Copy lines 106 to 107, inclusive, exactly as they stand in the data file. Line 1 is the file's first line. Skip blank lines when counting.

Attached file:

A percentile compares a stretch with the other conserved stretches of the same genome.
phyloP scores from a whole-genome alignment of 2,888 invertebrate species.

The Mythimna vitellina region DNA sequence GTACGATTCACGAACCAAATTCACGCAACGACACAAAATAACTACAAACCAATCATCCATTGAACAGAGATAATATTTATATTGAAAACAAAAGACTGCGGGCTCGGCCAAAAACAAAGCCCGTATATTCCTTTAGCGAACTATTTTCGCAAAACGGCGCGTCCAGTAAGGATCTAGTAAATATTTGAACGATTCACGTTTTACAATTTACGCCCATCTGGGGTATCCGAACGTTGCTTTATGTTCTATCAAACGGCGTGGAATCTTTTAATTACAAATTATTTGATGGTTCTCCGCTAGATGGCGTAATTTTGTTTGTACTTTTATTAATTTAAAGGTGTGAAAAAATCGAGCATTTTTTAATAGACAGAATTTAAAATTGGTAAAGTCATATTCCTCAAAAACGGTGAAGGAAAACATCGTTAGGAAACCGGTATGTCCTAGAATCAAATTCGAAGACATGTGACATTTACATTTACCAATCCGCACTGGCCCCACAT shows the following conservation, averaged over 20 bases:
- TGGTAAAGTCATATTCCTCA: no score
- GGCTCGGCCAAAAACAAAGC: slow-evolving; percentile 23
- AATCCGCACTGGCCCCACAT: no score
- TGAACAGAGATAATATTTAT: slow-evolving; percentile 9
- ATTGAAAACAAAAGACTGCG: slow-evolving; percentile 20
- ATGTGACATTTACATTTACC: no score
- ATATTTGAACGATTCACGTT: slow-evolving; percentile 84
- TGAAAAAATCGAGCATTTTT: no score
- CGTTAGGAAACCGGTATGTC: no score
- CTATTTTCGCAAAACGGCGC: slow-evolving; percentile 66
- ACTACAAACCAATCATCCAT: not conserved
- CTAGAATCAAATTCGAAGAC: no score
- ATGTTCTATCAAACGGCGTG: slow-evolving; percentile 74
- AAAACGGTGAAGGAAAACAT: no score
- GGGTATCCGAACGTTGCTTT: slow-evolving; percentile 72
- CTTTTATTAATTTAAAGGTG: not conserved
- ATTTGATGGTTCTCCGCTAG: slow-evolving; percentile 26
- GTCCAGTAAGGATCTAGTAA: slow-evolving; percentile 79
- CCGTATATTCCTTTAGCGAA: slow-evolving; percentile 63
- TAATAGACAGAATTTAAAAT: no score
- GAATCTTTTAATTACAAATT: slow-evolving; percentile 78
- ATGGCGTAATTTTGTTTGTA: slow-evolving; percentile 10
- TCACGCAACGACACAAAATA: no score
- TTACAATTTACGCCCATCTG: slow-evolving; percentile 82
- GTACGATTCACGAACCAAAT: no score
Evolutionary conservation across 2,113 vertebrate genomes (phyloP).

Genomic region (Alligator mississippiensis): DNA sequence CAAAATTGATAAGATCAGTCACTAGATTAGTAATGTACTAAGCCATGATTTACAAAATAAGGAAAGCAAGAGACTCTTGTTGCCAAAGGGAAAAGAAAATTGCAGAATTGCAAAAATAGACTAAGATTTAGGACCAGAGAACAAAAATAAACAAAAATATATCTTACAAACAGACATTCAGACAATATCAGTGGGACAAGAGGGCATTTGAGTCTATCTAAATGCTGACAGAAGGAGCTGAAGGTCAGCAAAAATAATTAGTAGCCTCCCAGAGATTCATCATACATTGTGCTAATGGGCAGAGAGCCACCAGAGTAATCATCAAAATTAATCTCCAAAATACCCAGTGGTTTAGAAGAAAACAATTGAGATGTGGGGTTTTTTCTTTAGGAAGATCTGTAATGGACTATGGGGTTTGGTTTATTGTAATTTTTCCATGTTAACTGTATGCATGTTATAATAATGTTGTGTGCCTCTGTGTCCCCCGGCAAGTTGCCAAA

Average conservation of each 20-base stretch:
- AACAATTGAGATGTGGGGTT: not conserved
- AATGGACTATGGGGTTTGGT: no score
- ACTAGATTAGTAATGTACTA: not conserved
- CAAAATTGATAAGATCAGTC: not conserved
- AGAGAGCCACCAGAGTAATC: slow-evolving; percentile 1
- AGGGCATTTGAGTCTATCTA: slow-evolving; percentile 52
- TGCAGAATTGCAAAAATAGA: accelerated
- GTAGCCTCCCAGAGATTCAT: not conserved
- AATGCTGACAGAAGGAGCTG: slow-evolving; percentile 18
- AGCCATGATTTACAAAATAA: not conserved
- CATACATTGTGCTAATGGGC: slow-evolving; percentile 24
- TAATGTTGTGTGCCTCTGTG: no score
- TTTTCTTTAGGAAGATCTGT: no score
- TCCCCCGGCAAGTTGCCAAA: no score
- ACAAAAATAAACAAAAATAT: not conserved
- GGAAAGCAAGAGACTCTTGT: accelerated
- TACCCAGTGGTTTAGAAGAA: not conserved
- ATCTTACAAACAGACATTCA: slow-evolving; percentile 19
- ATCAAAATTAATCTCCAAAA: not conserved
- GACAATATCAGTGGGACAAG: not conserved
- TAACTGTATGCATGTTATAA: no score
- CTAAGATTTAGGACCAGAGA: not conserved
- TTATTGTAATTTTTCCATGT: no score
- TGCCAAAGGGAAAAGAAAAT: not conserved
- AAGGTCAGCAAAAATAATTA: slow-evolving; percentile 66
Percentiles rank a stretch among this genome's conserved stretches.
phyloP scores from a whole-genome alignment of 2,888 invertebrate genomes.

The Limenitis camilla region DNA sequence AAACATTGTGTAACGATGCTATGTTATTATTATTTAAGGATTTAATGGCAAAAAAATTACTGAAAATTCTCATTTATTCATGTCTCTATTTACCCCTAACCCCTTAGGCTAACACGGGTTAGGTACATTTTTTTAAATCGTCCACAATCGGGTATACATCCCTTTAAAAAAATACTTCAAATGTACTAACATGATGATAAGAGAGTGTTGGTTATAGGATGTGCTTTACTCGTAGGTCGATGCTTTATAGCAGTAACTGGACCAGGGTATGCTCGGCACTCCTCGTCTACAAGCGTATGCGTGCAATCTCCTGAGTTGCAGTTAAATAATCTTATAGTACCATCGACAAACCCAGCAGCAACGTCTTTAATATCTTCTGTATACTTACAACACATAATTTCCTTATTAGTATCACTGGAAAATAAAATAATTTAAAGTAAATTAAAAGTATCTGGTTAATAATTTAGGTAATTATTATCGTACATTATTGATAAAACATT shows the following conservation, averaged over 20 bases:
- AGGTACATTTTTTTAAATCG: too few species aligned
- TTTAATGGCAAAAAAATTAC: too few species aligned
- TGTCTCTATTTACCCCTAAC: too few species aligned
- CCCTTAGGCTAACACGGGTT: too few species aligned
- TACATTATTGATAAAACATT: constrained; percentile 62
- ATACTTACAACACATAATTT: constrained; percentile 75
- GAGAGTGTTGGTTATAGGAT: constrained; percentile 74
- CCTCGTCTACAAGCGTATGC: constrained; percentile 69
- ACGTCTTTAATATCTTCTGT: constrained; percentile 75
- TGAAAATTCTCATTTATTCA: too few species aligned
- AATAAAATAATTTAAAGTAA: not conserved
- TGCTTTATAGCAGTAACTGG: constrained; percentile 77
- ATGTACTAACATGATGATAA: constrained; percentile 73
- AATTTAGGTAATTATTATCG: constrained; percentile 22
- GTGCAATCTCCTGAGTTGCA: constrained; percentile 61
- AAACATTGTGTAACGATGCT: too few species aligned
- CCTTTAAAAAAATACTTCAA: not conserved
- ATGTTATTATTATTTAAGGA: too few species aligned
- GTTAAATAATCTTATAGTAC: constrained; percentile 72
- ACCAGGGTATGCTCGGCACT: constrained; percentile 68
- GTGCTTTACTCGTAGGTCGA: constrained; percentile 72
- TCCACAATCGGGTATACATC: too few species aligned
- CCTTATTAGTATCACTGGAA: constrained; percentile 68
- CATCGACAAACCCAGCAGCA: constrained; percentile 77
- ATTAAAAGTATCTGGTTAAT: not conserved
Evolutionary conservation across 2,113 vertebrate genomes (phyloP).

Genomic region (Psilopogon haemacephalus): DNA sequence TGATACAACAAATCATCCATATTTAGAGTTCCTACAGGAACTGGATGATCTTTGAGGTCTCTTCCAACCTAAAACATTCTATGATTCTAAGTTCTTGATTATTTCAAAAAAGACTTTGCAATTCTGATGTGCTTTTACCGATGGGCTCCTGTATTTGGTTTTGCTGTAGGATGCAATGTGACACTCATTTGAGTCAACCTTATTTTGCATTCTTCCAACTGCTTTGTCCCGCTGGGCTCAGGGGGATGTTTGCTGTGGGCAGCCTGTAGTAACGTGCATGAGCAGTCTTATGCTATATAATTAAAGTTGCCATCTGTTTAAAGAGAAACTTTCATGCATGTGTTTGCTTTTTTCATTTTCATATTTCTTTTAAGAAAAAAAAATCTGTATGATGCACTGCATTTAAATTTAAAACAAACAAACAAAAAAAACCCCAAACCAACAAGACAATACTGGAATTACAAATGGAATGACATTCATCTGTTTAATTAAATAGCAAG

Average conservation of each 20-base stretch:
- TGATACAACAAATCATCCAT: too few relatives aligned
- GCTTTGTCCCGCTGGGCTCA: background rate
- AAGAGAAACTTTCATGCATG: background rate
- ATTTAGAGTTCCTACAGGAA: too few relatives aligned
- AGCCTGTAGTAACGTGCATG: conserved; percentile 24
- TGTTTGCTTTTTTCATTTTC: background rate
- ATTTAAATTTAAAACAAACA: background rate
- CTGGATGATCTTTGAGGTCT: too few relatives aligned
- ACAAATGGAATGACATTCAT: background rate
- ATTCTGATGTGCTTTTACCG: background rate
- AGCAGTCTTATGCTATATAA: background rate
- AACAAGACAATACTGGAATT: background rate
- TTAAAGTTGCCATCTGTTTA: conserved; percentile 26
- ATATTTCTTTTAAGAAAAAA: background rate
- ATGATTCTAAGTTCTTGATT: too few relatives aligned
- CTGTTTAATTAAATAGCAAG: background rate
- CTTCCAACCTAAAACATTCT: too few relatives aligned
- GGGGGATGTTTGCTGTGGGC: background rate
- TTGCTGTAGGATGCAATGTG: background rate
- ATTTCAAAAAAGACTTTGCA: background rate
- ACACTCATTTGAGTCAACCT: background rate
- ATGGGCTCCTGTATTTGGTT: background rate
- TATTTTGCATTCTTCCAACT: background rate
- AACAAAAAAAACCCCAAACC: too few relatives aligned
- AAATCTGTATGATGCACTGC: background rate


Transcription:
- TTGCTGTAGGATGCAATGTG: background rate
- ATTTCAAAAAAGACTTTGCA: background rate